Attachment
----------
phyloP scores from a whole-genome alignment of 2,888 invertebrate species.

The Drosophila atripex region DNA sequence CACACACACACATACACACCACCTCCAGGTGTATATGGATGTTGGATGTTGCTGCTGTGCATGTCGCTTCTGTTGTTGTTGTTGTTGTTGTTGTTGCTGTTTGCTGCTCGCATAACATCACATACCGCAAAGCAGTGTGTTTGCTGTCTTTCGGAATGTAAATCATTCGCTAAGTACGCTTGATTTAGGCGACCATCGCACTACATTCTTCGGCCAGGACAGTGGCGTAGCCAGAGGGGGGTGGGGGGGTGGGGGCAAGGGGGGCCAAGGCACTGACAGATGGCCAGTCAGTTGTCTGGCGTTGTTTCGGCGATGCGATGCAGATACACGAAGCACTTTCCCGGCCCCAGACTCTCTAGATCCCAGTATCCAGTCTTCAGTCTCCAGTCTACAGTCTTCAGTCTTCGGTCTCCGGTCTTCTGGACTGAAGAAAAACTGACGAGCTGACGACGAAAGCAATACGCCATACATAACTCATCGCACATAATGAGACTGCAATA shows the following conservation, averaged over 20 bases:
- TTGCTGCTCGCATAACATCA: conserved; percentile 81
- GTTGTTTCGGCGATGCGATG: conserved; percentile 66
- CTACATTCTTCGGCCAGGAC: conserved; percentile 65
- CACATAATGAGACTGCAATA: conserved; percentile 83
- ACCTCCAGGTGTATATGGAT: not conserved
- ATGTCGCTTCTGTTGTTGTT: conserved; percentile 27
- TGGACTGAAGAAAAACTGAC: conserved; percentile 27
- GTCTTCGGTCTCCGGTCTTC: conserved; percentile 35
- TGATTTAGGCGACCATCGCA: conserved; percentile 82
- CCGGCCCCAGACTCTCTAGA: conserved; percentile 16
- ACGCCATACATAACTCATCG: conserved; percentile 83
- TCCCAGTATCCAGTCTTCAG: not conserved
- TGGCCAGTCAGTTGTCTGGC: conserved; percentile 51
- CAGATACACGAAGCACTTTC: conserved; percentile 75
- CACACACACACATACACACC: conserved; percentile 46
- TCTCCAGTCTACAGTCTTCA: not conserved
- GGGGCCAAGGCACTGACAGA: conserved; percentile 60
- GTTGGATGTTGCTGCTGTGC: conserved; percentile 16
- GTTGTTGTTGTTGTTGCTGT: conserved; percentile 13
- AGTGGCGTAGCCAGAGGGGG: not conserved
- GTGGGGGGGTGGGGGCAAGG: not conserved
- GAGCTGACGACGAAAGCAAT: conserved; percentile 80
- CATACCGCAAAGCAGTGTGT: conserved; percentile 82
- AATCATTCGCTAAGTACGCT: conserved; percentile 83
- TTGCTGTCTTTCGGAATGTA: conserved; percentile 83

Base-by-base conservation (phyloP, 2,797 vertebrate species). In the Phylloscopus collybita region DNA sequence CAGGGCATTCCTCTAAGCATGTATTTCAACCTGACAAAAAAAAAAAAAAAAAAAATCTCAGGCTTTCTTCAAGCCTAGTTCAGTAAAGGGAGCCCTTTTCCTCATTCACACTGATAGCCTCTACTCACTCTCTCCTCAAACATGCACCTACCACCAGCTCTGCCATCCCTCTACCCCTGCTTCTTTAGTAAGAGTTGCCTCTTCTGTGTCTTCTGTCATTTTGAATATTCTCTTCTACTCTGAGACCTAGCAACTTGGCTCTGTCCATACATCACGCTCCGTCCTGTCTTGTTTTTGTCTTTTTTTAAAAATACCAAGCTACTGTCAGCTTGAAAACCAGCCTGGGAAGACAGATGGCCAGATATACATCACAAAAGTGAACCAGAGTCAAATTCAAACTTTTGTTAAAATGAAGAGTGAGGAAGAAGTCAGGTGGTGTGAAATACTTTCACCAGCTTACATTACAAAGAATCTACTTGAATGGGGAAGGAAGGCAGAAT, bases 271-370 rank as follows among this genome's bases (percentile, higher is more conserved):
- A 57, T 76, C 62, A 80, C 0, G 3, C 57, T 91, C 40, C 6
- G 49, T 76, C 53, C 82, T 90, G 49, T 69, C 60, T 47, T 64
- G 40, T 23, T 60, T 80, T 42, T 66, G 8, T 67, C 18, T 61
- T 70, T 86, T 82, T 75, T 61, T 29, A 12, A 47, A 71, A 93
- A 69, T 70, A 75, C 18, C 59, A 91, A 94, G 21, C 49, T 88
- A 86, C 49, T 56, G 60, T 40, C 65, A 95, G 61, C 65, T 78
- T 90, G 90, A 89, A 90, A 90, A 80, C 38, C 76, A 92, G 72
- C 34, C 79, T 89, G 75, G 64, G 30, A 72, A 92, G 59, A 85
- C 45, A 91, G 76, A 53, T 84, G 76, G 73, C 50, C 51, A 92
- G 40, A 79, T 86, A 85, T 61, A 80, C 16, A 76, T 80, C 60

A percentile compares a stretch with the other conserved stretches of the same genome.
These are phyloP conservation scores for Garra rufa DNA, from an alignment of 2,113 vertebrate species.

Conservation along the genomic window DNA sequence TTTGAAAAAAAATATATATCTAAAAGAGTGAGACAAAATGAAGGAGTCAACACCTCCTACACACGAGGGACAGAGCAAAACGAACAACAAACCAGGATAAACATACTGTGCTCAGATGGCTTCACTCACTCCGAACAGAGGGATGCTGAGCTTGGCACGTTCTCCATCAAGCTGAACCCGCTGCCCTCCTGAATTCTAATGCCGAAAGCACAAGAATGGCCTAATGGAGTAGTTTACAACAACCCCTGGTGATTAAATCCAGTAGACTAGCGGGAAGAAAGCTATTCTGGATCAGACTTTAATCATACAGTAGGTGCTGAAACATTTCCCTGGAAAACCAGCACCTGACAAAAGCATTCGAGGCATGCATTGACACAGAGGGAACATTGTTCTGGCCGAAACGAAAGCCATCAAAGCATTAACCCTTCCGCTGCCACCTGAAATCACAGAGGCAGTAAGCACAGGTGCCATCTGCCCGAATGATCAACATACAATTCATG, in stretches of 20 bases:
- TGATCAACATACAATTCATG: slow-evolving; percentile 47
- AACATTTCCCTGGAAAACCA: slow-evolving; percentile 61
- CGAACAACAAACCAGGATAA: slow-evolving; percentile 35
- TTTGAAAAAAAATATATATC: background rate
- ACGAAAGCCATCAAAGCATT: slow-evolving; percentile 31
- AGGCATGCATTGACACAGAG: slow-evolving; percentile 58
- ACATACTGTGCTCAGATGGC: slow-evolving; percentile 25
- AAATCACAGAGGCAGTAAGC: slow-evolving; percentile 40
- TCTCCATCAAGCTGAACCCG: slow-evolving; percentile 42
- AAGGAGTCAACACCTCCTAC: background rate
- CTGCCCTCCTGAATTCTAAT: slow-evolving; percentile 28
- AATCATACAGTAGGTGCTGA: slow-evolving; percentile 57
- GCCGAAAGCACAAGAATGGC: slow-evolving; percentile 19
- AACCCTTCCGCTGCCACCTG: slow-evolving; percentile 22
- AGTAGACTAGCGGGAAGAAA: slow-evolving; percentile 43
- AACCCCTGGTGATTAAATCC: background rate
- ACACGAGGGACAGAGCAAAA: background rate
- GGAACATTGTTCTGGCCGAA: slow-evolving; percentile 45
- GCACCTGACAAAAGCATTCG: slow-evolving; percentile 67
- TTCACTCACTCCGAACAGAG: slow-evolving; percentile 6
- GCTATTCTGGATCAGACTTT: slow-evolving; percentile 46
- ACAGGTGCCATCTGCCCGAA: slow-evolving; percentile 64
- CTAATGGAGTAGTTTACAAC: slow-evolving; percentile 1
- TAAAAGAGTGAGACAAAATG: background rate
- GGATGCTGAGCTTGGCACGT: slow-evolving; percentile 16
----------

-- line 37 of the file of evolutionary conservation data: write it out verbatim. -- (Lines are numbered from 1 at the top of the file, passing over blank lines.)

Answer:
- C 45, A 91, G 76, A 53, T 84, G 76, G 73, C 50, C 51, A 92